Achilles tendinopathy

Achilles tendinopathy is an umbrella term that can encompass both tendinitis and tendinosis. It is also possible (and common) to have co-existing diagnoses; where someone has a degenerative tendon with low grade chronic symptoms, but they turn it into a reactive tendon and re-introduce higher grade symptoms and swelling after an increase in activity. This is also known as an ‘acute-on-chronic’ tendinopathy.

Achilles paratenonitis

As opposed to tendinitis and tendinosis, which are conditions of the tendon itself, achilles paratenonitis is an acute injury involving inflammation and swelling of the lining of the achilles tendon, also known as the tendon sheath. Typically, there will be high grade pain and significant swelling around the tendon, with a key difference to tendinitis being the presence of crepitus. Crepitus is a creaking or crunching like sensation that can be felt when pointing the foot up and down. The term achilles peritendinitis is also used interchangeably with paratneonitis to describe this condition.

We also need to consider other diagnoses around the achilles tendon, which include; insertional achilles tendinopathy, retrocalcaneal bursitis, subcutaneous calcaneal bursitis, Kager’s fat pad inflammation and plantaris-related achilles pain.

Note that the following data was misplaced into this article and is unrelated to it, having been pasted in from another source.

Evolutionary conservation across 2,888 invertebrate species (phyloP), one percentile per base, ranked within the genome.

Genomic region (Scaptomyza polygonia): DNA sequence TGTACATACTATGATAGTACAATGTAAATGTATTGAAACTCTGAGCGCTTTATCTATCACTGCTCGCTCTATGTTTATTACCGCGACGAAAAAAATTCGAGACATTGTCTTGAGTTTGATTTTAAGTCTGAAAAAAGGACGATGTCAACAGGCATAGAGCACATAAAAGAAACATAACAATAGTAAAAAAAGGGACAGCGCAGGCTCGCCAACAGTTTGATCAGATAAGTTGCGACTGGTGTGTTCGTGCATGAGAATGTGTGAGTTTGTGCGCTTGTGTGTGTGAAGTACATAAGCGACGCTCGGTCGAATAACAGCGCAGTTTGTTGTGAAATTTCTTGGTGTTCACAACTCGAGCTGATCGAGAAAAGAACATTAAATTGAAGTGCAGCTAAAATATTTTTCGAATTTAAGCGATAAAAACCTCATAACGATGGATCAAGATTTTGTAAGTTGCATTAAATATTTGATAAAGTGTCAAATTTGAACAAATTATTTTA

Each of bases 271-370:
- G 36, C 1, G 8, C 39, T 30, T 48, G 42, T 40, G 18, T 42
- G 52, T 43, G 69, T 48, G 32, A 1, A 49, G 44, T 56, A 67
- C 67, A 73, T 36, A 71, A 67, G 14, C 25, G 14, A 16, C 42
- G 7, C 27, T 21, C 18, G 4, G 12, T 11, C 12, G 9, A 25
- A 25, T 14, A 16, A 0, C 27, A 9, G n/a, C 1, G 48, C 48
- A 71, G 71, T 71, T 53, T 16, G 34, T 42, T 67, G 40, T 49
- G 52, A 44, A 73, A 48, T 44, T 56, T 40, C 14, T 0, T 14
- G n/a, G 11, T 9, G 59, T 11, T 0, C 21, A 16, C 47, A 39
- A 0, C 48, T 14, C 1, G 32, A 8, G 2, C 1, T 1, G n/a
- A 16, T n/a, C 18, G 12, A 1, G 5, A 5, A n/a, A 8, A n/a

How We Treat Achilles Tendinitis


Treatment will vary substantially depending on the diagnosis. By outlining all the possible diagnoses in and around the achilles tendon I hope to highlight the importance of a correct diagnosis to optimise treatment.

Possible treatments:

  1. Load management advice – i.e. when its OK to exercise through pain vs none at all and how to modify activities to aid in recovery. This advice can vary significantly when dealing with an achilles tendinosis vs achilles tendinitis condition.
  2. Reducing pain and improving function via footwear advice, taping and heel lifts. These are easy wins and can have an immediate positive effect on symptoms.
  3. Foot orthotics; after assessing foot structure and function we’re able to get an idea on how likely foot function may be contributing to achilles pain and tailor treatment accordingly. Many people with achilles tendinopathy won’t benefit much from adding orthotics to management. However, there are some that get huge benefit, the key is to identify who is likely to be a “responder” to extra support via an orthotic. Often, we will trial strapping or prefabricated orthotics to make sure there’s a positive effect on pain and function before we suggest custom orthotics.
  4. Gait retraining and running technique advice.
  5. Rehab programs to address strength/flexibility deficits. For example; achilles tendinosis does well with graded exposure to high resistance exercises such as weighted calf raises.
  6. Injection therapy such as high-volume saline injections or prolotherapy. These are best suited to those with achilles tendinosis.

To find out more, check out our achilles tendinosis treatment guide or book a consultation today. We also do telehealth sports podiatry in Sydney which can work quite well for many issues including achilles tendinopathy.